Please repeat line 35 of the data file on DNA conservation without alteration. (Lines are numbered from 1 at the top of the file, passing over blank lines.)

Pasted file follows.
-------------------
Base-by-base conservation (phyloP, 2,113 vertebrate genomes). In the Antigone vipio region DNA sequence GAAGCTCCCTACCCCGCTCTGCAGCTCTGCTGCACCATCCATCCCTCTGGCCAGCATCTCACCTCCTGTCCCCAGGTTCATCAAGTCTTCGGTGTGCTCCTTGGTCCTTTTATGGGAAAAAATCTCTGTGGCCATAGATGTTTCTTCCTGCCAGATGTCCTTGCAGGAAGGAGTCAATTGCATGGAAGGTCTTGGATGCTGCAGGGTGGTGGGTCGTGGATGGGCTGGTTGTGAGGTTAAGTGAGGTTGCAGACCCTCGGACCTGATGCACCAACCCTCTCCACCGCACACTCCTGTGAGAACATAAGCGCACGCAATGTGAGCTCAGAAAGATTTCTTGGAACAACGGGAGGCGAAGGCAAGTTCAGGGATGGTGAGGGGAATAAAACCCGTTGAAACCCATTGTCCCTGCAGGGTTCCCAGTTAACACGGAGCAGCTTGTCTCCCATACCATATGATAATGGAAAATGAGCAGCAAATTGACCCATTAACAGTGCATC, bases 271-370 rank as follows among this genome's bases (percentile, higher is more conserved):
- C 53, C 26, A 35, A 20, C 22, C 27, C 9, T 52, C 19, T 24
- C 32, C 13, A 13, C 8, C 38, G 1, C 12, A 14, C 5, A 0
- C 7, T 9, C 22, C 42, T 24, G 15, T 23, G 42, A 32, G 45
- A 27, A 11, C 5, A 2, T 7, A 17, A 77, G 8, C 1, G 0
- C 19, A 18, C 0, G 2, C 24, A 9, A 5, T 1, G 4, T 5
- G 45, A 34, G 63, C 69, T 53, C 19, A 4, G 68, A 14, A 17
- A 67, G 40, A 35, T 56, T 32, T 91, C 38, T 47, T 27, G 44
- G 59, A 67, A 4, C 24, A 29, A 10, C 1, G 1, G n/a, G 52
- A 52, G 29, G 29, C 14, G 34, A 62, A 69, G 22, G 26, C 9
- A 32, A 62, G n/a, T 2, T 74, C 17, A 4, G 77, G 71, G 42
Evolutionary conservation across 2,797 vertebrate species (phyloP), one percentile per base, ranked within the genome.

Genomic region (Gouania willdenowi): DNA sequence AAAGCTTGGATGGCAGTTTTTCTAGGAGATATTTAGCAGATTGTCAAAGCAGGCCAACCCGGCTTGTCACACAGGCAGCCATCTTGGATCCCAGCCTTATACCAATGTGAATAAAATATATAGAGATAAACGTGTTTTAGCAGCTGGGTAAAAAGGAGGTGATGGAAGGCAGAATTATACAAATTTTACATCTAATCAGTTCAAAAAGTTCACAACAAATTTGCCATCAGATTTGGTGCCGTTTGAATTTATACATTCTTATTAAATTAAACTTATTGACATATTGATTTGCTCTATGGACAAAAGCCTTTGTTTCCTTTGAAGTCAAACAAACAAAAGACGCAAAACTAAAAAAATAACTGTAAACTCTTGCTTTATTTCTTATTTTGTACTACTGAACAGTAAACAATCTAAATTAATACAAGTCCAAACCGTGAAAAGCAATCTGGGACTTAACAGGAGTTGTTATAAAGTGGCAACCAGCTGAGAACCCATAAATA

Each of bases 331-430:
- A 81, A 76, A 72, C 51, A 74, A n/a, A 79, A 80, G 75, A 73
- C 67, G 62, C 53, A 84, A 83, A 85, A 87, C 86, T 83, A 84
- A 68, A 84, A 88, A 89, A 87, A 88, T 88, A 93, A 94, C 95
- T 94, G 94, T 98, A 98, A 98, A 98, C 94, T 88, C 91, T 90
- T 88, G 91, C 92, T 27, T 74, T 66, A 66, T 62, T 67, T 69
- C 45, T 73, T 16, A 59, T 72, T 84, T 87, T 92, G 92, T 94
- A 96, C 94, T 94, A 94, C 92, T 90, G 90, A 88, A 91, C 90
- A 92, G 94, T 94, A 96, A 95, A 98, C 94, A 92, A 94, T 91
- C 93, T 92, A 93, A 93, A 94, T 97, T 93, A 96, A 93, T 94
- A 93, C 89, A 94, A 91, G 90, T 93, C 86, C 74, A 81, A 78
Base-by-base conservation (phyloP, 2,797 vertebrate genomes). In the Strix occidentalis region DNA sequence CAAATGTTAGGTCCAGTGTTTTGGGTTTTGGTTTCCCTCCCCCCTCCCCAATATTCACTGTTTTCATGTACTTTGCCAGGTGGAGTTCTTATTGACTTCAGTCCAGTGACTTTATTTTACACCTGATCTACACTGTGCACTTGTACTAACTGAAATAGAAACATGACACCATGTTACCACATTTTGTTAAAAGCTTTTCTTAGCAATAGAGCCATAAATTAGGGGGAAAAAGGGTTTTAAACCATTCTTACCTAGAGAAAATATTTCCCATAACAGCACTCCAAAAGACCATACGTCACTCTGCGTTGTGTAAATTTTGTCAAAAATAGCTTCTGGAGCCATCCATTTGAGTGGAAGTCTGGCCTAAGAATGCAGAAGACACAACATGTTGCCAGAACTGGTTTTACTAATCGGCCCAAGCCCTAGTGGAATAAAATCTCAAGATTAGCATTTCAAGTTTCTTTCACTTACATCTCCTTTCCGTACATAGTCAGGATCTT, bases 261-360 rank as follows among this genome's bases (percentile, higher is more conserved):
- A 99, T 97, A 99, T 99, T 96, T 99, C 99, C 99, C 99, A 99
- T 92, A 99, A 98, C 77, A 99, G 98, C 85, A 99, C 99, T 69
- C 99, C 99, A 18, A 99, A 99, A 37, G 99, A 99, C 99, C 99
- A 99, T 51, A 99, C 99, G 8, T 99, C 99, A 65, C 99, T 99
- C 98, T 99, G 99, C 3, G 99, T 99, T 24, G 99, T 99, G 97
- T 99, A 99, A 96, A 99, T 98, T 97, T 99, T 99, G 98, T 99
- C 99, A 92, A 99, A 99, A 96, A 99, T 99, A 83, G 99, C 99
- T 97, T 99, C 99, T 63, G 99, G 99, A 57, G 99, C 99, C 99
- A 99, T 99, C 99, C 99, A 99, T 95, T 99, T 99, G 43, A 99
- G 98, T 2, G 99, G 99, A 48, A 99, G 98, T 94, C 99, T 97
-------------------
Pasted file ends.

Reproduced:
- G 98, T 2, G 99, G 99, A 48, A 99, G 98, T 94, C 99, T 97